Inventors previously secured patents by documenting that they were the first to conceive of the invention. Now, however, patents are issued to those who file first with the U.S. Patent & Trademark Office.
“An inventor has to file the patent as quickly as possible. It’s who gets to the patent office first,” said Boeing Technical Fellow Wayne Howe, speaking at the second meeting of the CSULB chapter of the National Academy of Inventors.
College of Engineering Dean Forouzan Golshani, the chapter president, said generating and protecting intellectual property is an important aspect of academic life. The meeting was attended by faculty from throughout the university.
Howe, who holds a law degree and intellectual property certificate, as well as a master’s degree in computer science, agreed. “You can have all these inventions and if you don’t view them as property, it doesn’t deliver any value in return,” he said.
Patents can be obtained on a variety of assets, including videos, images and graphics, business processes, source code, named and logos, even flowcharts. “All of this is IP. They all have their own unique way of being protected,” said Howe.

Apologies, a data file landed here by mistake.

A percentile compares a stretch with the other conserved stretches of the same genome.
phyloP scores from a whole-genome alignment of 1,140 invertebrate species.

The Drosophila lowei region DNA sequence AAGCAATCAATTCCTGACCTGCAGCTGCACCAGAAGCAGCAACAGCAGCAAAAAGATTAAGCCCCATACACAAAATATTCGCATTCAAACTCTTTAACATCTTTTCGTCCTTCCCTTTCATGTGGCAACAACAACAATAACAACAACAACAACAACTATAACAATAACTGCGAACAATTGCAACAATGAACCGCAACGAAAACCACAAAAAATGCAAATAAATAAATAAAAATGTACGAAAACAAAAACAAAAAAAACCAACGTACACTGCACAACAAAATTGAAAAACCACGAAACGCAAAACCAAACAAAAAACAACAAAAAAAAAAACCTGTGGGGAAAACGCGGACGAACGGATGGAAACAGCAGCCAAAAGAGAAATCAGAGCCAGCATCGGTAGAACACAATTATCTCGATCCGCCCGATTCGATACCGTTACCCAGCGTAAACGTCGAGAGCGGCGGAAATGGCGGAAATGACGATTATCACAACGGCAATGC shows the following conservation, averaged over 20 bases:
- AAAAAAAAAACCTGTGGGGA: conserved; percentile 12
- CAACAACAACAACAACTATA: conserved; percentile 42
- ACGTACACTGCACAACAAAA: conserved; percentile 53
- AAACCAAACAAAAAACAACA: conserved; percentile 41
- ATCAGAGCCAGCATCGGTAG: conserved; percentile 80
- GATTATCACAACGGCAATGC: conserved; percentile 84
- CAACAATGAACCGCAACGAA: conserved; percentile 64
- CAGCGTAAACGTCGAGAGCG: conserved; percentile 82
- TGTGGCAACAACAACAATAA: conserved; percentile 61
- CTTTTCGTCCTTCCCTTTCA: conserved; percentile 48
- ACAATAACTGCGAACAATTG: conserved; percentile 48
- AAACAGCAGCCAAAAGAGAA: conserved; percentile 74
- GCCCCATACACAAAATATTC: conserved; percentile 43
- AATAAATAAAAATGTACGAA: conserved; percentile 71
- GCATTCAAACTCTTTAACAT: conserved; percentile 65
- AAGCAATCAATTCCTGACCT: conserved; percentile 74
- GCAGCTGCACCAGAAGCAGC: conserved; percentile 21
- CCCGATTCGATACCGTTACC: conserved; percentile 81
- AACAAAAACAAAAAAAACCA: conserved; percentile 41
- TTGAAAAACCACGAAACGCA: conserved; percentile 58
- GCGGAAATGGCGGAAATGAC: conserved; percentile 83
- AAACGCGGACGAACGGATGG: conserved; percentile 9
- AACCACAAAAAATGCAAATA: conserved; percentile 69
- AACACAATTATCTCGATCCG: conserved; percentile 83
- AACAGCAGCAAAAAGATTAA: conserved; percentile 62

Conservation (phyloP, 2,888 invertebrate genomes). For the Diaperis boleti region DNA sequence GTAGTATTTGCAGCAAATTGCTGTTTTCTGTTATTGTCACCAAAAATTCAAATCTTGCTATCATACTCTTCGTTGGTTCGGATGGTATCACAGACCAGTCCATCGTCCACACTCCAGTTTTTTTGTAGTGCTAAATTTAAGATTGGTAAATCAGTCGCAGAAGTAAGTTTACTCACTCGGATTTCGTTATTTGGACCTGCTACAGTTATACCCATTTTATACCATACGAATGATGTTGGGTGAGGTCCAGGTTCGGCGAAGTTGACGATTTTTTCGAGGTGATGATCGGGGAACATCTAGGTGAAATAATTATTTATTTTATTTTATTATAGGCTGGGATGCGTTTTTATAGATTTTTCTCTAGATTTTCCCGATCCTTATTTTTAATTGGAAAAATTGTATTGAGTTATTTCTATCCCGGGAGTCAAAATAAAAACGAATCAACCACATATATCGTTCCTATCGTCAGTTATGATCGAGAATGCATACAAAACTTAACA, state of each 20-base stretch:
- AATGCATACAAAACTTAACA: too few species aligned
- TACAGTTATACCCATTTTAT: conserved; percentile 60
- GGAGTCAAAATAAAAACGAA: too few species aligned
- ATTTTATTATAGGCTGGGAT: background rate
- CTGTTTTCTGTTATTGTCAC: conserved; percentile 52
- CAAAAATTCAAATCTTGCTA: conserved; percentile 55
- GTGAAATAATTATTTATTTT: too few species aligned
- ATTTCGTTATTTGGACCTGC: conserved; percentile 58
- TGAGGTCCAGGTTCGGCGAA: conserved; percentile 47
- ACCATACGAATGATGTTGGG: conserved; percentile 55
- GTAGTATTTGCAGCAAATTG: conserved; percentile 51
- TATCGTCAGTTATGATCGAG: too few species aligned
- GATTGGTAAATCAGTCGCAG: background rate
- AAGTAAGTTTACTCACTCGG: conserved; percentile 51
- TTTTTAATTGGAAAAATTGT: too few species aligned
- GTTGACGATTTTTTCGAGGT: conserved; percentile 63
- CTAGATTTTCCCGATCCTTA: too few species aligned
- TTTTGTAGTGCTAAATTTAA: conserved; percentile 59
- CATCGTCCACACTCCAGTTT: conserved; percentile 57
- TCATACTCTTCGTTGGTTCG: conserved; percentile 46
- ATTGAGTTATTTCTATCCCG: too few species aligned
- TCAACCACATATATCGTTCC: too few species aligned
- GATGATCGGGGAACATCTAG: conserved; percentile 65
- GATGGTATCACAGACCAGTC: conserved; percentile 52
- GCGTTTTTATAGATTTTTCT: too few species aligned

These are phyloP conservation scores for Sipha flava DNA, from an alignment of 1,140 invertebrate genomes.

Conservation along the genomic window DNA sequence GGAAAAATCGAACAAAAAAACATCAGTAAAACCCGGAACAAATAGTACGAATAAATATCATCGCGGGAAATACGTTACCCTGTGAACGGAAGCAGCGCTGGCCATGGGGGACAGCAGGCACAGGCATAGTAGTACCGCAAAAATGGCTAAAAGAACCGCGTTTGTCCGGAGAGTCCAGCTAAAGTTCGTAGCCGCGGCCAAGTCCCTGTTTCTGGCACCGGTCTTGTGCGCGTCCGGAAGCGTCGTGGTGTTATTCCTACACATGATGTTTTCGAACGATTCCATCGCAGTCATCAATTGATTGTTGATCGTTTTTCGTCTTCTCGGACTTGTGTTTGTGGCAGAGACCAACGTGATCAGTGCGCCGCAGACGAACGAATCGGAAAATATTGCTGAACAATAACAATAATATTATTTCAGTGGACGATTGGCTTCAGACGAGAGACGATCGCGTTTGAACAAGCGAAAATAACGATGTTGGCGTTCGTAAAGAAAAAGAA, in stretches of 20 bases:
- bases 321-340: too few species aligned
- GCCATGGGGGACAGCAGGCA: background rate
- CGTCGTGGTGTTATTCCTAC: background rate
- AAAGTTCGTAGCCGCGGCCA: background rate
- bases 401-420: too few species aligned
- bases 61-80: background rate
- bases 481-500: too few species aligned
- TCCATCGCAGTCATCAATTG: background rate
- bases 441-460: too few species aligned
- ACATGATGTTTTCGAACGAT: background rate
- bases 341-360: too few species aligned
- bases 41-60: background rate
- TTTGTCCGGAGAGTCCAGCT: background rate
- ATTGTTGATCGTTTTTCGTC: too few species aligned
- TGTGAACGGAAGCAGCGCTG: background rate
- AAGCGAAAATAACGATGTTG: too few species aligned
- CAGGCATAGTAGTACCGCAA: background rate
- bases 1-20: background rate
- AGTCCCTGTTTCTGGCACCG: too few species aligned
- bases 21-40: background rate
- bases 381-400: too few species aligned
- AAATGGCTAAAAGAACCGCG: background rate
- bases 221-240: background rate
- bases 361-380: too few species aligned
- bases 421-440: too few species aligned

The Boeing Technical Fellow shared a story about his grandfather, an engineer who invented the automatic pinspotters that are still used to reset pins at bowling alleys.
Howe explained that there are three types of patents: utility patents that protect an invention for 20 years; design patents that protect an invention for 15 years; and 20-year plant patents on new strains of plants. What’s excluded from being patented, however, are natural phenomenon, laws of nature, and abstract ideas.
To file for a patent, an inventor needs a thorough description. “You want to throw everything in except the kitchen sink,” Howe said, adding that you can amend the filing as the invention evolves.